An American woman has become the first owner of a commercially cloned pet. Julie, an airline worker from Dallas, paid $50,000 to a Californian company to clone her pet cat Nicky, who died last year aged 17. Little Nicky, as the new kitten has been named, was born last October.
The first time a cloned cat was announced in February 2002. Then, scientists from the Texas A&M University reported their cloning success when 'Cc' (short for carbon copy) was born, after they used the same nuclear transfer process used to create Dolly the sheep. However, Cc looked nothing like her 'parent' cat, Rainbow, although tests confirmed that they did both share the same genetic make-up. While the colours in her coat suggested Cc was a clone, her pattern differed from Rainbow's - this is because the patterns that cats develop on their coats are not wholly genetically determined, but depend on other factors during early development.
Cc was the only kitten to be produced from 87 embryos originally created, a figure comparable to the success rates of cloning in other animals. Cloning pets would not be viable unless the technique could be improved. Little Nicky was produced by the company Genetic Savings and Clone, co-established by John Sperling, an Arizona billionaire who started the 'Missyplicity' project at the Texas A&M University in the 1990s, in the hope of cloning his dog Missy. The cat cloning programme is called 'Nine Lives Extravaganza' and the company says it already has five other clients, and many more people interested. It also plans to unveil the first cloned dog in the spring.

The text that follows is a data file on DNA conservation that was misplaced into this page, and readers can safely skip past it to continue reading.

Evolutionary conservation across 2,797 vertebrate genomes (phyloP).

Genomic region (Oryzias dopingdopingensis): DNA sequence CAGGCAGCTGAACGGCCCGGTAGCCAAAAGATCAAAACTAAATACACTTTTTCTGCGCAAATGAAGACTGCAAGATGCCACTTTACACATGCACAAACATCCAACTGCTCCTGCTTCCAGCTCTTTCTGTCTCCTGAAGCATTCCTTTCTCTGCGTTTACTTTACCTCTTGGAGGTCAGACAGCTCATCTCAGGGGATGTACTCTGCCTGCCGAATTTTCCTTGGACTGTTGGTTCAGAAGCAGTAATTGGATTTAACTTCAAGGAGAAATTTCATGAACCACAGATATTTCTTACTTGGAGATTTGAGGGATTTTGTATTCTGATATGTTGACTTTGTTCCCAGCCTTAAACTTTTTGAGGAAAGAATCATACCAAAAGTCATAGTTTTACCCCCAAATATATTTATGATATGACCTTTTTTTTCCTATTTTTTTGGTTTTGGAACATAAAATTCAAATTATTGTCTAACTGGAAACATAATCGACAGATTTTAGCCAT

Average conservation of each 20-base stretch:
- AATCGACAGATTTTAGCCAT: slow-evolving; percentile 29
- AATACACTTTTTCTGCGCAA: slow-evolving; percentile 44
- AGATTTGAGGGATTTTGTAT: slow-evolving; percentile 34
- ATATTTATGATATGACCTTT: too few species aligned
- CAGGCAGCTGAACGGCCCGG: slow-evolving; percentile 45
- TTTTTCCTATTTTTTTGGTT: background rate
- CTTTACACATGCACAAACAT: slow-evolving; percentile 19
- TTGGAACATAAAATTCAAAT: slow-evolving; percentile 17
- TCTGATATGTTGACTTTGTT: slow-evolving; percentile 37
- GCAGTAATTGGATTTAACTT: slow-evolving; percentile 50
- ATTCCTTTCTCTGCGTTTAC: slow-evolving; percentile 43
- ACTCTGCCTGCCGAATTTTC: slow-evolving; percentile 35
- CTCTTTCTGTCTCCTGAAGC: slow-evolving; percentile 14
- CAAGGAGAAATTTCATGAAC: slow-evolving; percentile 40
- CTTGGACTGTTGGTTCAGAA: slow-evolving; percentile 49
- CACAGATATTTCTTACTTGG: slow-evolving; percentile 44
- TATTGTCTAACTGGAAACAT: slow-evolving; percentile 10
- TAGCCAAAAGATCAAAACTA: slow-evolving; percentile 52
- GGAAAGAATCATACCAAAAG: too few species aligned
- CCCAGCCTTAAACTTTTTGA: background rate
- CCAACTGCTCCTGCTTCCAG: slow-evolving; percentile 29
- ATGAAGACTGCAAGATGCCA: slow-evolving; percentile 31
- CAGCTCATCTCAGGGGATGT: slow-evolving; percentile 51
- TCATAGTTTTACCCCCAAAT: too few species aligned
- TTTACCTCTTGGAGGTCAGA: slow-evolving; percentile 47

When Nicky died, Julie sent tissue samples to the company, which kept them in culture. The company buys ovaries from spayed animals from veterinary clinics, which would otherwise be discarded, and extracts and matures the eggs from within them. Then, the genetic material of the animal to be cloned is combined with the eggs and the resulting embryo is implanted into a surrogate mother. Julie, who has withheld her last name for fear of harassment, says the new kitten is exactly the same as Nicky: 'he is identical. His personality is the same', she said. However, many scientists and animal welfare groups have criticised the use of the technology, calling it 'frivolous' and 'unsound'. Cloned animals are known to have more health and developmental problems than animals born normally. David Mangus, a biomedical ethicist from Stanford University, said 'for $50,000, she could have provided homes for a lot of strays'.